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Excerpt

My Losing Season

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Chapter 1

Before First Practice

It was on the morning of October 15, 1966, that the final sea-son
officially began. For a month and a half, my teammates and I had
gathered in the field house to lift weights, do isometric
exercises, and scrimmage with each other. Right off, I could tell
our sophomores were special and were going to make our team faster,
scrappier, and better than the year before. In the heat of
September, there was a swiftness and feistiness to the flow of
these pickup games that was missing in last year's club. My
optimism about the coming season lifted perceptibly as I observed
my team beat up on each other in the vagrancy of our uncoached and
unmonitored scrimmages.

I could feel the adrenaline rush of excitement begin as I donned my
cadet uniform in the dark, and it stayed with me as I marched to
mess with R Company. I could barely concentrate on the professors'
voices in my classes in Coward Hall as I faced the reality of the
new season and stared at the clock with impatience. It was my
fourth year at The Citadel and the fourth time October 15 had
marked the beginning of basketball practice. Mel Thompson was
famous for working his team hard on the first day and traditionally
ran us so much that the first practice was topped off by one of us
vomiting on the hardwood floor.

I made my way to the locker room early that afternoon because I
wanted some time to myself to shoot around and think about what I
wanted to accomplish this season. Four of my teammates were already
dressed when I entered the dressing room door. The room carried the
acrid fragrance of the past three seasons for me, an elixir of pure
maleness with the stale smell of sweat predominant yet blended with
the sharp, stinging unguents we spread on sore knees and shoulders,
Right Guard deodorant spray, vats of foot powder to ward off
athlete's foot, and deodorant cakes in the urinals. It was the
powerful eau de cologne of the locker room. I realized that my life
as a college athlete was coming to its inevitable end, but I did
not know that you had to leave the fabulous odors of youth behind
when you hurried out into open fields to begin life as an
adult.

As I entered the room, I waved to Al Beiner, the equipment manager.
He and his assistant Joe "Rat" Eubanks were making sure that the
basketballs were all inflated properly. Carl Peterson, another
assistant, had just returned with a cartful of freshly laundered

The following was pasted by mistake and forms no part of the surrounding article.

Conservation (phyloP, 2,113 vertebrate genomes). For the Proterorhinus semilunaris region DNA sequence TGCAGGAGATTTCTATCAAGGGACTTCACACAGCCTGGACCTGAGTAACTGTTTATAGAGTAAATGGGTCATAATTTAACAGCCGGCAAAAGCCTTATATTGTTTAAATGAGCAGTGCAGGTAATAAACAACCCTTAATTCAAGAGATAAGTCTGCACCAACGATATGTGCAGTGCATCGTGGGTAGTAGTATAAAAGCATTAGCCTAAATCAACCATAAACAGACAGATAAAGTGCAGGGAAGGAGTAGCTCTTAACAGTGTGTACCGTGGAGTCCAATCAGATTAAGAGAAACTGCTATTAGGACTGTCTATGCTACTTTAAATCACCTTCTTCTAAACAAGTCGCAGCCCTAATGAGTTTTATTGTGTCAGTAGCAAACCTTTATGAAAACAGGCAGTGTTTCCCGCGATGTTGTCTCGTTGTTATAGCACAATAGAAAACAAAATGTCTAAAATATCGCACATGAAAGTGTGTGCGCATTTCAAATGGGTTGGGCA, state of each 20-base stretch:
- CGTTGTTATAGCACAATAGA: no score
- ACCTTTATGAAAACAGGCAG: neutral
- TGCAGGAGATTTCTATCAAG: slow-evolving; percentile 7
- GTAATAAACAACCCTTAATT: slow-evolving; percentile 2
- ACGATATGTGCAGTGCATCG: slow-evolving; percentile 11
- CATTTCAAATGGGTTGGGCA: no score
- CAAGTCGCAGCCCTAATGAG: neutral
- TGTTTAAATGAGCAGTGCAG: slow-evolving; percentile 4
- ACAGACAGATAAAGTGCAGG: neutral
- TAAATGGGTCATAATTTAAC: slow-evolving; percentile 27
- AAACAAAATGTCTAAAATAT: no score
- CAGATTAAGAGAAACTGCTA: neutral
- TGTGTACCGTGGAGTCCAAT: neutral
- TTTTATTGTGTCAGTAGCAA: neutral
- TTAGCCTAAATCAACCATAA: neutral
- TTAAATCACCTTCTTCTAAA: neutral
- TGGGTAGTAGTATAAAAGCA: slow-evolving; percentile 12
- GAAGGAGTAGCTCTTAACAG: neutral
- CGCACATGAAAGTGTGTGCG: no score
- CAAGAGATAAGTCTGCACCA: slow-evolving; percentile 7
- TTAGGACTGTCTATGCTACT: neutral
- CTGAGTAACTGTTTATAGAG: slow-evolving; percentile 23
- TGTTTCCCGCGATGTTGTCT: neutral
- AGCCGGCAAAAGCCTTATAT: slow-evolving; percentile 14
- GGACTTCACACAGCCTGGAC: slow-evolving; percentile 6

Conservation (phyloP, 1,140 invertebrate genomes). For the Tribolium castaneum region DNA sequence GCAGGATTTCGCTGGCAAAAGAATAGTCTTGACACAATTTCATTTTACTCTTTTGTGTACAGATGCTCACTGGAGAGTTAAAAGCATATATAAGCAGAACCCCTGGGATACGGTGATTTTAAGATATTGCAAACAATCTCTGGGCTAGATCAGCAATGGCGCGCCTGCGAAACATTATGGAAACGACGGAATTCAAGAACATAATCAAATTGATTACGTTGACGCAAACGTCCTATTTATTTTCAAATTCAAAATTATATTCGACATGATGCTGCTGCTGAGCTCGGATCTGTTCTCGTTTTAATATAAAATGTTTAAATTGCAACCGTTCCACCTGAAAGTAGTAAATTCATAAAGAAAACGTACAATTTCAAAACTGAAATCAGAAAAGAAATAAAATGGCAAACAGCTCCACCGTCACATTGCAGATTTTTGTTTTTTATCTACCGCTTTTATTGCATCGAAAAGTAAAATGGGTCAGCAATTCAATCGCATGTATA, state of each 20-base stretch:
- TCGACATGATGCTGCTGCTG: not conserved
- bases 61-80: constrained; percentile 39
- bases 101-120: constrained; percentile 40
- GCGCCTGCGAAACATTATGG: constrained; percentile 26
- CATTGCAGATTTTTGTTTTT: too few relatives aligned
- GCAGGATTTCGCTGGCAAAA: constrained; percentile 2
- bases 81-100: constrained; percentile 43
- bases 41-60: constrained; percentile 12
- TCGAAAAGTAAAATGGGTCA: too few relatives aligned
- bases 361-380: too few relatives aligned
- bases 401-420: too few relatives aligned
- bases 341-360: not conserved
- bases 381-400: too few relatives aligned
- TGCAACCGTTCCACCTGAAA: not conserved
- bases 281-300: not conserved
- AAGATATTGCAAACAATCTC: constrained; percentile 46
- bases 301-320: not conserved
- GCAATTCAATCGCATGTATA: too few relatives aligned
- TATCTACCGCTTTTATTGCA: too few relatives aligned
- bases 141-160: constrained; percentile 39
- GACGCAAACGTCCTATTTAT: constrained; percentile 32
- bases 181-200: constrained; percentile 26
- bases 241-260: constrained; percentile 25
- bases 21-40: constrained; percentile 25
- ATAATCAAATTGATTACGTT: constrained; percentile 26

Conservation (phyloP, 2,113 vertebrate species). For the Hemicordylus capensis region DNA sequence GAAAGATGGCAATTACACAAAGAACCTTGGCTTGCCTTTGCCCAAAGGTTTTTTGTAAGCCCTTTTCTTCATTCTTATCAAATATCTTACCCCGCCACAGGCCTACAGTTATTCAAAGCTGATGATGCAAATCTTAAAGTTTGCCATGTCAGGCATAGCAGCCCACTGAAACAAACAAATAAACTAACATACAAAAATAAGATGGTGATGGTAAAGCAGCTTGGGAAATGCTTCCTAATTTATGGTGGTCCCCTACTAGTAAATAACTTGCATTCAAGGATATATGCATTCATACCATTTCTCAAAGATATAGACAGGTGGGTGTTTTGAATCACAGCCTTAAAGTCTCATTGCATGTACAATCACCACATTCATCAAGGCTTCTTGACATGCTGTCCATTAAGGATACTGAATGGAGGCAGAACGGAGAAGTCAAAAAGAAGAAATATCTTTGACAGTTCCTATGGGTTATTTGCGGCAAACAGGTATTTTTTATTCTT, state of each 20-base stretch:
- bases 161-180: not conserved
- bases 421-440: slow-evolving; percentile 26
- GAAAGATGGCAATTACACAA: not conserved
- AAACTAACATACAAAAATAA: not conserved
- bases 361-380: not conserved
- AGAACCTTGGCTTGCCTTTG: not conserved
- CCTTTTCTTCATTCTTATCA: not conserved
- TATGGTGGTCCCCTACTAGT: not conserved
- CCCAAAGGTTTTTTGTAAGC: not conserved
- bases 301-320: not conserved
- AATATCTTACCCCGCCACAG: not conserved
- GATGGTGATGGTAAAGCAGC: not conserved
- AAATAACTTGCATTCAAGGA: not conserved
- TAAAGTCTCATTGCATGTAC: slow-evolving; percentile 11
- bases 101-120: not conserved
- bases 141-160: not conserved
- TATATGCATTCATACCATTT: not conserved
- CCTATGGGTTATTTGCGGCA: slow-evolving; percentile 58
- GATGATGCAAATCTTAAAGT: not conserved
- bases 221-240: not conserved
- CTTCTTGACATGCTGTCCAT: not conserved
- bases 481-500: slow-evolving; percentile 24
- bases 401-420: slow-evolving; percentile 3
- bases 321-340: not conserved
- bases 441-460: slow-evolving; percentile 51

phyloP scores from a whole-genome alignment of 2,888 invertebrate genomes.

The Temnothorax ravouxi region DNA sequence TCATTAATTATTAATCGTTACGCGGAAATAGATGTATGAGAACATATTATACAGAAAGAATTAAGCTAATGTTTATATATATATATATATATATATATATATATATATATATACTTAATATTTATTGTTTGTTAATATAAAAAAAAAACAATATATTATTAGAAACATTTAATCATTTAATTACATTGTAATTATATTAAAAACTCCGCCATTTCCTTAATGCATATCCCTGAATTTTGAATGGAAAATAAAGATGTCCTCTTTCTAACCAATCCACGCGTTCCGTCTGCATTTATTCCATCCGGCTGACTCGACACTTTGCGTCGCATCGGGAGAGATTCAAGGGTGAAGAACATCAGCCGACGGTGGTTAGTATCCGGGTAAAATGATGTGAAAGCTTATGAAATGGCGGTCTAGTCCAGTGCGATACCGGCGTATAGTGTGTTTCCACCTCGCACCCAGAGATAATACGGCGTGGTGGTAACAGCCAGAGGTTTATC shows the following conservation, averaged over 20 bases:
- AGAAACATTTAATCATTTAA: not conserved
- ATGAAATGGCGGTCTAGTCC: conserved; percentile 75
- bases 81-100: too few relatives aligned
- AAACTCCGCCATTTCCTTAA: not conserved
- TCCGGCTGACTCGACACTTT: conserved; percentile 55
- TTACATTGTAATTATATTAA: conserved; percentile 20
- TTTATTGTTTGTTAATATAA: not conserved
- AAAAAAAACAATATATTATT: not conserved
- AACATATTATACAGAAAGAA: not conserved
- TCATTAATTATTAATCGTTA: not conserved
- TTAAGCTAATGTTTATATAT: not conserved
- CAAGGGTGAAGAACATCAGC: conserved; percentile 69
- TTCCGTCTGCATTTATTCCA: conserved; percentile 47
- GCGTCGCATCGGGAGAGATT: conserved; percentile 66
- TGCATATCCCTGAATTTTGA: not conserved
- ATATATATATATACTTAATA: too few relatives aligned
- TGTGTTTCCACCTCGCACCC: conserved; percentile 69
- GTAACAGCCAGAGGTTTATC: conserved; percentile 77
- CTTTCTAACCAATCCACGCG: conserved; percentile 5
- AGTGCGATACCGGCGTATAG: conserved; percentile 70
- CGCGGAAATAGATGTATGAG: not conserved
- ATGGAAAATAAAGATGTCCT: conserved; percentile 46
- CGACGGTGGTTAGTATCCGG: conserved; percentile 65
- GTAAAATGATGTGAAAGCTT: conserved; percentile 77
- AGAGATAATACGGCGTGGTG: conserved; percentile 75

towels, still warm to the touch.

"The Big Day," Al said. He was reserved and serious and considered
the players juvenile and frivolous. Al's presence was priestlike,
efficient.

"Senior year," Rat said. "It all comes together for the big guy
this year, right, Pat?"

Joe Eubanks was the only man on campus who called me "the big guy."
Five feet five inches tall, he was built with the frail bones of a
tree sparrow. His size humiliated him but his solicitousness to the
players made him beloved in the locker room. Joe hero-worshiped the
players, a rarity at The Citadel. His wide-eyed appreciation of me
reminded me of the looks my younger brothers gave me. My brothers
thought I was the best basketball player in the world, and I did
nothing to discourage this flagrant misconception.

When I began undressing, Carl brought over a clean practice uniform
and a white box containing a pair of size 91Ú2 Converse All
Star basketball shoes. Carl wore gold stars for his brilliant
academic work and moved quietly among the players, silent as a
periwinkle.

As I sat down to open the new box of shoes, Joe Eubanks slipped up
behind me and began massaging my neck.

"Still hurt, Pat?" Joe asked. "It's been two years now." My neck
had been sore since Dick Martini knocked me unconscious in a
practice game.

Behind me Carl rumbled by with another load for the laundry room.
Stepping out of the equipment office, Al warned us not to take our
shoes out unless we signed for them. Joe brought a box of tape to
Coach Billy Bostick, the mustachioed seventy-year-old trainer who
taped Doug Bridges's ankles as Danny Mohr waited his turn.

Jim Halpin sat to my right, struggling to put on the grotesque knee
brace which supported his ruined leg.

"Still happy about your choice of colleges, Jim?" I asked.

"This fucking place sucks," Jimmy answered as I knew he would. For
four years, all conversation between Jim and me began with this
withering mantra.

"Tell me what you really think, Jimmy, don't hold back," I
said.

"Conroy, Halpin says the same damn thing every day, year after
year," Danny said, sitting at the last locker, both his ankles
taped.

"Thanks for pointing that out, Root," Bob Cauthen said.

"Fuck you, Zipper," Danny said, not even looking at Bob. Danny we
called "Root" because he was not much of a leaper for a big man and
stayed "rooted" on the ground beneath the basket. Bob was called